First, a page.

Conservation Laws, Extended Polymatroids and Multi-Armed Bandit Problems; A unified Approach to Indexabel Systems
Author(s)Bertsimas, Dimitris J.; Nino-Mora, Jose
We show that if performance measures in stochastic and dynamic scheduling problems satisfy generalized conservation laws, then the feasible space of achievable performance is a polyhedron called an extended polymatroid that generalizes the usual polymatroids introduced by Edmonds. Optimization of a linear objective over an extended polymatroid is solved by an adaptive greedy algorithm, which leads to an optimal solution having an indexability property (indexable systems). Under a certain condition, then the indices have a stronger decomposition property (decomposable systems). The following classical problems can be analyzed using our theory: multi-armed bandit problems, branching bandits. multiclass queues, multiclass queues with feedback, deterministic scheduling problemls. Interesting consequences of our results include: (1) a characterization of indexable systems as systems that satisfy generalized conservation laws, (2) a. sufficient condition for idexable systems to be decomposable, (3) a new linear programming proof of the decomposability property of Gittins indices in multi-armed bandit problems, (4) a unified and practical approach to sensitivity analysis of indexable systems, (5) a new characterization of the indices of indexable systems as sums of dual variables and a new interpretation of the indices in terms of retirement options in the context of branching bandits, (6) the first rigorous analysis of the indexability of undiscounted branching bandits, (7) a new algorithm to compute the indices of indexable systems (in particular Gittins indices), which is as fast as the fastest known algorithm, (8) a unification of the algorithm of Klimov for multiclass queues and the algorithm of Gittins for multi-armed bandits as special cases of the same algorithm. (9) closed form formulae for the performance of the optimal policy, and (10) an understanding of the nondependence of the indices on some of the parameters of the stochastic schediiuling problem. Most importantly, our approach provides a unified treatment of several classical problems in stochastic and dynamic scheduling and is able to address in a unified way their variations such as: discounted versus undiscounted cost criterion, rewards versus taxes. preemption versus nonpreemption, discrete versus continuous time, work conserving versus idling policies, linear versus nonlinear objective functions.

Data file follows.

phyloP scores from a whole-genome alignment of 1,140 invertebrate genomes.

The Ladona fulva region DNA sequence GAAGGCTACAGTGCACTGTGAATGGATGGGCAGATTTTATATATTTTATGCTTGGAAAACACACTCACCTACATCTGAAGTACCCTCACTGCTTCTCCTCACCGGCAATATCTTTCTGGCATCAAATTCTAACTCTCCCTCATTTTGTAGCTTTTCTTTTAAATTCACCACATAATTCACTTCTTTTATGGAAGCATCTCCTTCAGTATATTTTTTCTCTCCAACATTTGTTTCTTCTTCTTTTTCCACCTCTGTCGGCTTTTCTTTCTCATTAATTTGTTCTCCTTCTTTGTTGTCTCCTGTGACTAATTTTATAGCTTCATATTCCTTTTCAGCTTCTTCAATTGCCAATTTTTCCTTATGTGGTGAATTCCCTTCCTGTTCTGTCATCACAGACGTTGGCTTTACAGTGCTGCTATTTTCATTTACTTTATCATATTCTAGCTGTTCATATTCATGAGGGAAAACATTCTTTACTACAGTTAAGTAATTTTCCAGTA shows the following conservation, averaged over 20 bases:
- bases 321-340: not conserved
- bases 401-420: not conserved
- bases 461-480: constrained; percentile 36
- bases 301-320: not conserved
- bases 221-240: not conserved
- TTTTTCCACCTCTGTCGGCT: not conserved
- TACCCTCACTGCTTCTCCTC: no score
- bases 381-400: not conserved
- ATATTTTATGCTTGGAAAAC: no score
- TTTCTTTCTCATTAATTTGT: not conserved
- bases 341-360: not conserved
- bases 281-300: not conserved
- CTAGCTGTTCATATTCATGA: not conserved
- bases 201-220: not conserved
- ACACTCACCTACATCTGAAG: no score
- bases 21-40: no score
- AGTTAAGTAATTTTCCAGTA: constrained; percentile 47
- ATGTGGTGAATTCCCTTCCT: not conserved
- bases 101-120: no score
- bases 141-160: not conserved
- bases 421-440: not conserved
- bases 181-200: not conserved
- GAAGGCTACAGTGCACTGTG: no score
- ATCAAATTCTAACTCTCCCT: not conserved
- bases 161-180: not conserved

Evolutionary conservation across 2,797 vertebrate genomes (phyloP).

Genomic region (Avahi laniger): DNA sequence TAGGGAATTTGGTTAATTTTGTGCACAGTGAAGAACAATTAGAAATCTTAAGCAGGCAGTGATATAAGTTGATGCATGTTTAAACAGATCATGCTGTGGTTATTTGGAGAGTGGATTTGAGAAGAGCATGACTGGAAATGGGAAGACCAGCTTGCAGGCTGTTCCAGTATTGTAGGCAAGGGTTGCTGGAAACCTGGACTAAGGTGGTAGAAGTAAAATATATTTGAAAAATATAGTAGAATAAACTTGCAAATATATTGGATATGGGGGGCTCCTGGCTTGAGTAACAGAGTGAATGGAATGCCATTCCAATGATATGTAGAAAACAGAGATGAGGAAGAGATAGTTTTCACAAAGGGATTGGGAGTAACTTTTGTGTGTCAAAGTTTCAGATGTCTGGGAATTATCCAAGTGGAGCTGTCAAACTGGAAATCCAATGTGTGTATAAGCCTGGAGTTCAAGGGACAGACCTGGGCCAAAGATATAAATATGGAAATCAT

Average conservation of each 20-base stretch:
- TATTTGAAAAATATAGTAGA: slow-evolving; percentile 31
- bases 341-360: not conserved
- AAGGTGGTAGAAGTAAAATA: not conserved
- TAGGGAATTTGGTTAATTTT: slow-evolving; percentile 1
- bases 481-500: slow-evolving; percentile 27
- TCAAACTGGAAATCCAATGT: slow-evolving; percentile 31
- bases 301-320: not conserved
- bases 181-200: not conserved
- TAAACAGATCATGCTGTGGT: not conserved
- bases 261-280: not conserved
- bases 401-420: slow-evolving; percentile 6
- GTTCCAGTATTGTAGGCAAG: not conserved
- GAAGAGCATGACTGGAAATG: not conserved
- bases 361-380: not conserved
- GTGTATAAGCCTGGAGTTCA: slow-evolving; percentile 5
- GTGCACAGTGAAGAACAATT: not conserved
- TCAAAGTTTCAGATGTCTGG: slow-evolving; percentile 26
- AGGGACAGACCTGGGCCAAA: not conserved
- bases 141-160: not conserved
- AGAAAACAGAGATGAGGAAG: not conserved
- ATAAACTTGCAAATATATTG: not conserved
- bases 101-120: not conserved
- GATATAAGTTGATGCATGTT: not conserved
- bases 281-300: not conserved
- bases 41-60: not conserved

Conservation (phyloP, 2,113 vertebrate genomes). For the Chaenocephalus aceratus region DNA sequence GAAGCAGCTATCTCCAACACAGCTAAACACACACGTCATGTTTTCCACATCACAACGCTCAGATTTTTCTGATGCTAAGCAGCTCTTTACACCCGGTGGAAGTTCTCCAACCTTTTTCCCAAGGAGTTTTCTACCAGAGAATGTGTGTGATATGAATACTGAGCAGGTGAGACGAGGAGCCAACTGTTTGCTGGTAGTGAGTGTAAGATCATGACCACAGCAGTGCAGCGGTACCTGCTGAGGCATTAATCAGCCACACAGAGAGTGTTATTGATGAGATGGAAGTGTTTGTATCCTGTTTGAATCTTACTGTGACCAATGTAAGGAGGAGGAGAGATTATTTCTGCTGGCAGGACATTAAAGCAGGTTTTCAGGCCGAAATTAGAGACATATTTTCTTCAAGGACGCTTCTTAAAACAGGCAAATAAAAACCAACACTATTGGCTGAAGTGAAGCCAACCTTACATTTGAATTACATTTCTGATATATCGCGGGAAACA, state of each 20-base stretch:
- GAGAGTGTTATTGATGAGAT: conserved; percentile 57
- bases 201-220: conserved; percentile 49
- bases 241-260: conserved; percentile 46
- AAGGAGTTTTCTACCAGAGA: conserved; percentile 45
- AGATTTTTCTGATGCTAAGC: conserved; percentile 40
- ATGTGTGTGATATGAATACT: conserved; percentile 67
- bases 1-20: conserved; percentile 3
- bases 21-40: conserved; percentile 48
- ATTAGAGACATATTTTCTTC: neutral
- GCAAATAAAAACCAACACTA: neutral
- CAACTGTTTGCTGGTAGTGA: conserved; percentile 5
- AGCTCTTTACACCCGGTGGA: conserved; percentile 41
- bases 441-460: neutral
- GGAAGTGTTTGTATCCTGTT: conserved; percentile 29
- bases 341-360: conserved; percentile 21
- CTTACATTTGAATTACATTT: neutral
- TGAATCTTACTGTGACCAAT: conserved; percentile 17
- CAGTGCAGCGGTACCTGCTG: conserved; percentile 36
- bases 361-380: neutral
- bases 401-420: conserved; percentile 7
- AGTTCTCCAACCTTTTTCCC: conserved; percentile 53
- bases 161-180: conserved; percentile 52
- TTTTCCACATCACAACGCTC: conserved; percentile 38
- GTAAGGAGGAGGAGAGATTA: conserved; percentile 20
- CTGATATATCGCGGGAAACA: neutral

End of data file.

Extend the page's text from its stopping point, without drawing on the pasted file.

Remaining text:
Massachusetts Institute of Technology, Operations Research Center
Operations Research Center Working Paper;OR 277-93